Friday 1 June 2012

Paddock Paradise

The Crushed team have asked a few of our close friends to guest blog a response to our play. Our final guest blogger was slated to be posted last Monday. The post was written by the gorgeous, talented, creative, writer and Crushed dramaturg Erin Thomas, who unexpectedly passed away on Sunday the 27th of May. Her family and friends have requested that we go ahead and post her blog as planned. Erin was excited about writing this piece and sent me a multiple emails full of ideas and scribblings. The last time I saw her, she delighted in showing me photos of her sixteen-year-old self. She particularly loved the one of her in her torn jeans and cherry red docs reading Crime and Punishment (I think… I was too busy enjoying the image of her reading European literature in the middle of the bush.) Erin’s blog is a response to the themes in the play of growing up in the country, (Erin was from Tamworth), and having a place like the scablands to hang out in as a teenager…

‘I was dragged kicking and screaming to the school dance. It was at the local All Boys Agricultural School and my girlfriends were desperate to go.

I was a little dubious as I knew some of the boys from the Agricultural School… Actually, I was convinced it was going to be awful and that there would most likely be some minor sexual harassment on the dance floor.

And then we walked in… There were hay bales placed in decorative piles, the boys were wearing school uniforms and worse, worst of all, country music was playing.

That was the beginning and the end of our indoor group socialising. From then on in – we took it outside.

Cut to later that year…

I’m at a ‘house’ party, (and by house I mean I am standing in a paddock). I am standing around with the same boys from said Agricultural School and the potential for minor sexual harassment has now crossed over into reality.

There is nothing quite so romantic as getting felt up in a paddock behind a cow shed while the temperature hits an extreme high of four degrees.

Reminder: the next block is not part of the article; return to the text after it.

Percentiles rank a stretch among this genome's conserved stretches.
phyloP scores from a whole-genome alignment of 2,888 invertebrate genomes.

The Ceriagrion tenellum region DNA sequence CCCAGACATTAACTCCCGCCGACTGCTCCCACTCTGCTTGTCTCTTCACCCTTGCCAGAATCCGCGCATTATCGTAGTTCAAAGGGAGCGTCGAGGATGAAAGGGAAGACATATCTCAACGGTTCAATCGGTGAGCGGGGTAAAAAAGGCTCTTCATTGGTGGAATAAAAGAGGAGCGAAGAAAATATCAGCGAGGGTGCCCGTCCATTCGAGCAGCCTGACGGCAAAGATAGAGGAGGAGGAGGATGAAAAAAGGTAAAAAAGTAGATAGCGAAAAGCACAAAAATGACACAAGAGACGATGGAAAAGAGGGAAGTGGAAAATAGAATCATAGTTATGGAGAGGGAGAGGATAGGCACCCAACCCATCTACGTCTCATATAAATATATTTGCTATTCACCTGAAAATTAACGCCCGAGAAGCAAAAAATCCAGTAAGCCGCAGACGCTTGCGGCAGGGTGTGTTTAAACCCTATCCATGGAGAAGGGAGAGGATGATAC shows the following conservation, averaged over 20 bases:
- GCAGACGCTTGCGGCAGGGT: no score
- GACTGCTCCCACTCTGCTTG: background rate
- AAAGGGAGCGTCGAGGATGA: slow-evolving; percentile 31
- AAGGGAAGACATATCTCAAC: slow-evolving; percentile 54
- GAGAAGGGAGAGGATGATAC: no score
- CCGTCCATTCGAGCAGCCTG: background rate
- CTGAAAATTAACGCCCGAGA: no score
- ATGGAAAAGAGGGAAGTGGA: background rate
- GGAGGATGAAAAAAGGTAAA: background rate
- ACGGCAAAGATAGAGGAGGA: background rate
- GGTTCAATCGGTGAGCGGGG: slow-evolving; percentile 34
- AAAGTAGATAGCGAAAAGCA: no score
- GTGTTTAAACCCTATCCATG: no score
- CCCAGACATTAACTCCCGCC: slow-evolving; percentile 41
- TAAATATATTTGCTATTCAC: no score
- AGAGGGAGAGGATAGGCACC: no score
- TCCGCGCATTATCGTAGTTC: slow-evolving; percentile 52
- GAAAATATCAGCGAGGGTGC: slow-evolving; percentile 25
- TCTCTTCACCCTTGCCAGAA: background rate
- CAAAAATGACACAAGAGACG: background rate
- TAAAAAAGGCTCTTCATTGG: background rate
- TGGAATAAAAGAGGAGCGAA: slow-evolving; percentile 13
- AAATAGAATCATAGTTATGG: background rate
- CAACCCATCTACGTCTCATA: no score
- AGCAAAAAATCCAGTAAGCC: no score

When people think of growing up in the country, I am sure they imagine horse riding, milking cows and breathing a lot of fresh air, but for me, I look back and think of riding illegally in cars, getting drunk in paddocks, smoking weed in public parks and sleeping in (or getting felt up behind) shearing sheds.

For someone who grew up ‘in town,’ I sure did spend a lot of time in the great outdoors (well… paddocks). We camped without a tent, lay by fires, wrapped ourselves up in sleeping bags or sat around drinking goon when we’d told our parents we’d gone to the movies.

During Year 12, my entire year camped out on the Sports Captain’s paddock. Think ninety teenagers, several utes, a few tents, bolts of tarpaulin and me trying desperately to keep warm in a sleeping bag on the wet ground.

Even though we constantly complained that living in the country was boring and there was nothing to do, we entertained ourselves by wandering through the bush or sitting by campfires watching shooting stars or kissing that cute boy we fancied.

Despite all that time spent freezing my proverbial off in paddocks, I wouldn’t trade any of it. Paddocks became something of a place for us, our place. A place to explore, to conquer, to escape into…

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